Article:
I suppose that's my slightly snarky answer, but I do also think it comes down to a philosophical understanding of who you are as a sports fan. If the only reason you watch sports is that you want to see "greatness" - whatever that means - and that to you means seeing someone dominate and kick everyone to the curb, then yeah, I can genuinely understand why parity bothers you. But if you're like me, and you love sports because you love competition, pure and simple, I will just never understand this gag reflex at the sight of parity.
And I think it's very noticeable that the tenor of the discussion changed the minute Roger Federer broke the same streak the ATP had going on their side. Prior to Miami, all I heard in the press room was "Wow, what a time for both tours, this is great, these new names are so excited." Federer wins Miami to be the only two-time champion on the men's tour and all of a sudden the "Well...is the WTA's parity good for the sport" narratives started bubbling to the surface.
And might I just add: On the WTA Tour this year, you'd be hard-pressed to find a "random" champion amongst the biggest tournaments of the season so far. They may all be different names, but they all make sense.
GIBBS: Naomi Osaka, Bianca Andreescu, and Ashleigh Barty are (quite literally) the biggest winners of 2019 so far. But what other performance from the first 3 months of the year left a lasting impression on you?
NGUYEN: I've been really impressed by Karolina Pliskova, Belinda Bencic, and Hsieh Su-Wei. For Pliskova, she's up to No.4 in the world now and only Bencic and Petra Kvitova have won more matches than her on hardcourts this year. She comes back to defeat Serena Williams at the Australian Open and then makes the final in Miami before losing to a pitch-perfect Ash Barty. She's putting together the best start of the season of her career and yet no one is really paying attention. Her big serve is back online - she's No.1 on tour in aces so far - and her partnership with Conchita Martinez over the last few months has clicked in a way that I didn't really see coming.
As for Belinda Bencic, it's just so nice to see her back to her winning ways. She was such a dominant junior and became the 1st in her generation - the famed Class of 1997, which includes Naomi Osaka, Jelena Ostapenko, and Daria Kasatkin - to break into the Top 10 as an 18-year-old, got sidelined by terrible injuries, and now she's just beating everyone again.
And then there's the slicing and dicing and overall outside-the-box-ness of Hsieh. Only Hsieh Su-Wei can play the game that she does - double-handed on both sides, lots of slice, seemingly no power yet, when she's on, in full control of rallies - because only Hsieh Su-Wei thinks the way she does. She's so unique in her personality and point of view, that her game actually makes sense. You could never - and would never - teach a young player to play like Hsieh, but watching her play so well this year has been appointment viewing. It's art.
GIBBS: It’s time to turn our attention to the red clay. I know you keep up with clay-court power rankings. If possible, can you pinpoint two players — one established, one up-and-coming — that we should keep an eye on in the lead-up to the French Open?
NGUYEN: The thing I love about clay season is it has a little bit for everyone. Love court craft? Clay tennis is for you. Love to watch big hitters tee off? Welcome to clay.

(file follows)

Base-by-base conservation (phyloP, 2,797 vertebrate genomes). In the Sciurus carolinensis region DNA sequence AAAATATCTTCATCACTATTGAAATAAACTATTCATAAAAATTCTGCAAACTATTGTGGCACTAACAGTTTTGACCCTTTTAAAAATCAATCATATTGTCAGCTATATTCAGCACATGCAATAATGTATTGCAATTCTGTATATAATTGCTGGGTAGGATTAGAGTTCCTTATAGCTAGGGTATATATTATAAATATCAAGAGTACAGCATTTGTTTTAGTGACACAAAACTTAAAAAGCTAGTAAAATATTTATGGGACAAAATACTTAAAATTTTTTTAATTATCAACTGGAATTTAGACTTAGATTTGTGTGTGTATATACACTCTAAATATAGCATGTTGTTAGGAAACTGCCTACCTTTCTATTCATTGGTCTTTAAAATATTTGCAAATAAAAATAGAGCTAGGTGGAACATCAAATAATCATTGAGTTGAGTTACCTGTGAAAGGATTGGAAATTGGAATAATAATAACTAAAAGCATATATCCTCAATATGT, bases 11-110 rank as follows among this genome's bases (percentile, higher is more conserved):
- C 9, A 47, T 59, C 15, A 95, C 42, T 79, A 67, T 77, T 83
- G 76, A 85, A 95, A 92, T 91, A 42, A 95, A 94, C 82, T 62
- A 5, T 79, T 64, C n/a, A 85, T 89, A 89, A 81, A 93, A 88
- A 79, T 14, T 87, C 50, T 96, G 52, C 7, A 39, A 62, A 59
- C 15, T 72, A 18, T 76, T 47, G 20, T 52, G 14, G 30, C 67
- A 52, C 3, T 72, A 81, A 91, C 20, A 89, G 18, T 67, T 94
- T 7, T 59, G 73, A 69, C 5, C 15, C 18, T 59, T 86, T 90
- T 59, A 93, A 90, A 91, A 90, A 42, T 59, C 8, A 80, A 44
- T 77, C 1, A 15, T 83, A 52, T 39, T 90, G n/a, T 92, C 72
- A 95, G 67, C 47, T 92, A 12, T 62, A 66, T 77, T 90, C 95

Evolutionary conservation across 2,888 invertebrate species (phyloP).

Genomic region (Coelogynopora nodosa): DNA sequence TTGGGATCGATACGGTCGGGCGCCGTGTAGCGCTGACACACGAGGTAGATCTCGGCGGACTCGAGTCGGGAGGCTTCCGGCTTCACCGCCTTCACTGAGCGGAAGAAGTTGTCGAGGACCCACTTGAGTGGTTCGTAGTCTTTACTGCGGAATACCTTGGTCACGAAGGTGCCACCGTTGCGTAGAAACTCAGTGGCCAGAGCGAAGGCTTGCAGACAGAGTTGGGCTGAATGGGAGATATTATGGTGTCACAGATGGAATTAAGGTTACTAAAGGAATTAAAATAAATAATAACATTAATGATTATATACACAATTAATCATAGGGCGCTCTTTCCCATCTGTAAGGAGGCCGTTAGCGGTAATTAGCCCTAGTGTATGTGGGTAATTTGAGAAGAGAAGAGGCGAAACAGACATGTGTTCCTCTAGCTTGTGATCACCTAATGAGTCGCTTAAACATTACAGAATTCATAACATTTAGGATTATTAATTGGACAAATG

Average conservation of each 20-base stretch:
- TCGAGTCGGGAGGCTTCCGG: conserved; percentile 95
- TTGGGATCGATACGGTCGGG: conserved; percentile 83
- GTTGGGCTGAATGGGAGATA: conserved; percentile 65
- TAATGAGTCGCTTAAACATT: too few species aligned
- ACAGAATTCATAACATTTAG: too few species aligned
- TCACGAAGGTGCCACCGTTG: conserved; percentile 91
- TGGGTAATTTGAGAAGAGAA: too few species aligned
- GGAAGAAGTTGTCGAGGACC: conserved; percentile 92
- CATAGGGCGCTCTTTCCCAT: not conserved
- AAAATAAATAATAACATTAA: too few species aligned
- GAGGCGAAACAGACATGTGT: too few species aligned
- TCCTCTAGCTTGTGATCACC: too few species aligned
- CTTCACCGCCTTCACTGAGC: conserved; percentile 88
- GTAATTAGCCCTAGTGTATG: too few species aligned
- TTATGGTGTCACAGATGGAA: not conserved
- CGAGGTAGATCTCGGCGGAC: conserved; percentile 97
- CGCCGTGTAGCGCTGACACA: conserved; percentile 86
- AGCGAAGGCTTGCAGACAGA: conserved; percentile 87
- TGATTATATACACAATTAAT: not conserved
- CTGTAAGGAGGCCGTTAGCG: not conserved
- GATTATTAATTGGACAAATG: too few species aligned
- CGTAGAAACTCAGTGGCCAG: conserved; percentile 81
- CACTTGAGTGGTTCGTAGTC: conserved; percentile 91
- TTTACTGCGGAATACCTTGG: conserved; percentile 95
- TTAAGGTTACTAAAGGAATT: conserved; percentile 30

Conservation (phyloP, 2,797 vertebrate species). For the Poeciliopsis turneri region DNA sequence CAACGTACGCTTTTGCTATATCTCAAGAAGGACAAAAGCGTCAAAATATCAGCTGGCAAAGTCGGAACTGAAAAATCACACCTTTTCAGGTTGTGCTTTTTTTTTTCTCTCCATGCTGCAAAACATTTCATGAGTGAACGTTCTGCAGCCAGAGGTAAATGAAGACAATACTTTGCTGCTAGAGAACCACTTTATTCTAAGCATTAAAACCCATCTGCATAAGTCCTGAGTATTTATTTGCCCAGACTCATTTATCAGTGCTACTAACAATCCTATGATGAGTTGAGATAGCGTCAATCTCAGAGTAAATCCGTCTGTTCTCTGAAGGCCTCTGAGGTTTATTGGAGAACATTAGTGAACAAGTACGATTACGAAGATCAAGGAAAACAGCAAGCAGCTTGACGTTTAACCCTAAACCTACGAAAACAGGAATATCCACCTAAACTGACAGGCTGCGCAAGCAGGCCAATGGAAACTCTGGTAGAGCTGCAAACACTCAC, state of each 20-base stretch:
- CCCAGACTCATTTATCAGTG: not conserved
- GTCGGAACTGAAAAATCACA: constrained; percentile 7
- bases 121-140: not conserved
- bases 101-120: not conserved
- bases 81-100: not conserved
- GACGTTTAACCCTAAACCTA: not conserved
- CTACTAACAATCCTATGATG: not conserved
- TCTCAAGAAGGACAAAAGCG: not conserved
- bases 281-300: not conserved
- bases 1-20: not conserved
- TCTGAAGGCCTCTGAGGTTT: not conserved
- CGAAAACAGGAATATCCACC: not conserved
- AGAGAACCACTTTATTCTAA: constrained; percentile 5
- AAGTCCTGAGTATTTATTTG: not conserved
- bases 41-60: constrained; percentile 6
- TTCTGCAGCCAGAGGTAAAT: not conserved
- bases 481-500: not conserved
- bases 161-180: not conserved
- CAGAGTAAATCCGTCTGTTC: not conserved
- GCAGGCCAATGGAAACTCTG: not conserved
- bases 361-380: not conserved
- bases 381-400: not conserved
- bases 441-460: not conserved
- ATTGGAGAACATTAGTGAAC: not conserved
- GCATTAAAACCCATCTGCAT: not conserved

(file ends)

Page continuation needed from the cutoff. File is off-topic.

So the established player I'd highlight is the reigning Queen of Clay, Simona Halep. On our clay power index, Halep has more than double the points on the No.2 player on the list, Kiki Bertens, and she's a pleasure to watch on the surface. In a lot of ways, it felt like Halep was just trying to get through the hardcourt season to get to clay. Simona's made the French Open final three of the last five years, winning last year. She now has a coach in place in Daniel Dobre, her body is fully fit, and she comes into clay with a lot of confidence, something we couldn't say about the early hardcourt season.
The two young names I'm keeping an eye on during the clay season are Naomi Osaka and Bianca Andreescu. Osaka isn't exactly an up-and-comer, but on clay she might as well be. Just the mere mention of clay and Osaka's eyes widen with trepidation. It's not that Naomi Osaka can't play well on clay, it's just that she hasn't learned how to yet, but as players like Madison Keys, Petra Kvitova, and Karolina Pliskova have shown - let alone Serena Williams and Maria Sharapova - if you can hit a big ball, you can be successful on clay.
It's a much different story for 18-year-old Andreescu, who is comfortable on clay and has proven she can win on the surface. But it will be fun watching her game, built on equal parts power and variety, stack up against the game's best in her first tour-level clay season. And, much like Osaka, there's always the question of how a young player deals with the pressure of winning, as well as opponents' improved scouting.
GIBBS: Finally, as much as I love the rising class of superstars on Tour, I’ve been feeling a bit nostalgic lately. Do you think it’s likely we will see Serena Williams, Venus Williams, Victoria Azarenka, or Maria Sharapova holding a trophy on the red clay this year?
NGUYEN: Ah, nostalgia. We nearly got a nice throwback just this weekend, with Victoria Azarenka playing in her first final since giving birth. It would have been a great story.
On red clay I think it's a hard ask. First, for varying reasons, Serena, Venus, and Maria no longer play full schedules on the clay, giving them fewer bites at the apple. Sharapova counts the clay as her best segment of the season so far, but she's been sidelined by a shoulder injury and is racing the clock to even be ready for Stuttgart, which begins in two weeks. Serena is scheduled to play only Rome ahead of Roland Garros. Venus has made just one quarterfinal on red clay since 2012.
In a season of unprecedented parity, only a fool would write anyone off. But one trend we've seen so far this year: it's not just that we've seen 16 different champions, it's that many of them are skewing young. The veterans are having a tough time keeping their hold on the tour.